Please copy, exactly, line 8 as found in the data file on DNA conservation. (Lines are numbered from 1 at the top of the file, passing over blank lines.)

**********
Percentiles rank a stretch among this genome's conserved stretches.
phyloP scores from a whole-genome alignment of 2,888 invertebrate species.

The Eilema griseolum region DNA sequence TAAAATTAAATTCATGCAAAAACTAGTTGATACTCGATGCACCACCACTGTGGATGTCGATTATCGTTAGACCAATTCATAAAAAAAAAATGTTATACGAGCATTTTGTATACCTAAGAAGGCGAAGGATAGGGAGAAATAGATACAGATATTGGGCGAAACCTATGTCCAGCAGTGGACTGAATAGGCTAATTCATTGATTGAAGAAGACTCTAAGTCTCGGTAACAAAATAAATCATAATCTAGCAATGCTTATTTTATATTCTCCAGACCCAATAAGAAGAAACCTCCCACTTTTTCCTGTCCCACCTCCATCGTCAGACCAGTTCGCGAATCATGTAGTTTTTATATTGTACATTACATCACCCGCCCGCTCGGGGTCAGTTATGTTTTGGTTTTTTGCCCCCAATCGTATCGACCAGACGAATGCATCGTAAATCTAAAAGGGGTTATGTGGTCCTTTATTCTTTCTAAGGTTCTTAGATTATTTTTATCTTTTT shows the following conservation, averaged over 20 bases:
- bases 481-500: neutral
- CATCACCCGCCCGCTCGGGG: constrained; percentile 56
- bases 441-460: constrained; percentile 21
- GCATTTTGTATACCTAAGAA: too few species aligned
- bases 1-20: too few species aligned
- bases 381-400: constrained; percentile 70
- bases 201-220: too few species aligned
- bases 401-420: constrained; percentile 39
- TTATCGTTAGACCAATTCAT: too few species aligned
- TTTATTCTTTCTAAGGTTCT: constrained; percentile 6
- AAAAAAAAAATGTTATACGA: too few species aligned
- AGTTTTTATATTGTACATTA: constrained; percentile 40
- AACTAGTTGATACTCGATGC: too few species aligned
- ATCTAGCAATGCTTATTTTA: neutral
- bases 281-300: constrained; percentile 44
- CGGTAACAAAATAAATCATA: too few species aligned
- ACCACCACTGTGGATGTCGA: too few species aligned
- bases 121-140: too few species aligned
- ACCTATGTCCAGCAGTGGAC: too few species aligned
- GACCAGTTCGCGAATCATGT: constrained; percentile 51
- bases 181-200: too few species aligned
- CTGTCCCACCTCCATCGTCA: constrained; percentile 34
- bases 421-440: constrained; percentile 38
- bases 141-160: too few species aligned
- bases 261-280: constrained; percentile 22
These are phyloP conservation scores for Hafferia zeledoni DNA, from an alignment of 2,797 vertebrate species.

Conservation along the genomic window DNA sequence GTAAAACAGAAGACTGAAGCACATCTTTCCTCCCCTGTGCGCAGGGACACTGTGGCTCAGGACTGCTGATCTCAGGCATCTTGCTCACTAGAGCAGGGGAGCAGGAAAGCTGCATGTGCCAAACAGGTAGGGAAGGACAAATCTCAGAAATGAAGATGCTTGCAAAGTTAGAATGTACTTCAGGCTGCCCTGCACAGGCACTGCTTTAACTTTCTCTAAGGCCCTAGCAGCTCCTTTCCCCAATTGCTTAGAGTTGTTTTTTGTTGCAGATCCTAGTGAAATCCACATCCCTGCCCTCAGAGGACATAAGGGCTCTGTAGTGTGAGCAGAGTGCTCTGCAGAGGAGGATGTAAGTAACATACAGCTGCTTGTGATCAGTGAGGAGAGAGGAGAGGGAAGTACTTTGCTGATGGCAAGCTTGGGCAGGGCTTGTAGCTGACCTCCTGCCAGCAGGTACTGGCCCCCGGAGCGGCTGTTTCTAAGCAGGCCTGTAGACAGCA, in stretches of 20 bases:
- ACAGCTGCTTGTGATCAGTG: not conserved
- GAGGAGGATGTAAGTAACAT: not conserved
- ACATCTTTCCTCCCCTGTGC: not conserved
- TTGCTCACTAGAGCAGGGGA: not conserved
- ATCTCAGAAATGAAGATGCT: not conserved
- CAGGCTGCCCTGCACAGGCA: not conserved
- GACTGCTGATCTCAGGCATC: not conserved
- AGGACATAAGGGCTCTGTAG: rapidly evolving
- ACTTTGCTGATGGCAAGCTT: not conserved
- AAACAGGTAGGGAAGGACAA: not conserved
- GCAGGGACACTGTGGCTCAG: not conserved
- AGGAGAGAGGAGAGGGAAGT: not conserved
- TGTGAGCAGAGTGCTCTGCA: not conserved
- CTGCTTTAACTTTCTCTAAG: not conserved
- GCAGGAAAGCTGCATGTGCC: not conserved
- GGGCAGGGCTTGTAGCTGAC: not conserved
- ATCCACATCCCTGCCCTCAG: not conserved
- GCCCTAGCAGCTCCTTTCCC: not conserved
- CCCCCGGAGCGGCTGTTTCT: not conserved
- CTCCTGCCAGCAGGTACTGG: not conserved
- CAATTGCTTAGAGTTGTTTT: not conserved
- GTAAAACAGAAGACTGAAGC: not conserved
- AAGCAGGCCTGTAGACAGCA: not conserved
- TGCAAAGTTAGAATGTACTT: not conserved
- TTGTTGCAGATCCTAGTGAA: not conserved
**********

- bases 1-20: too few species aligned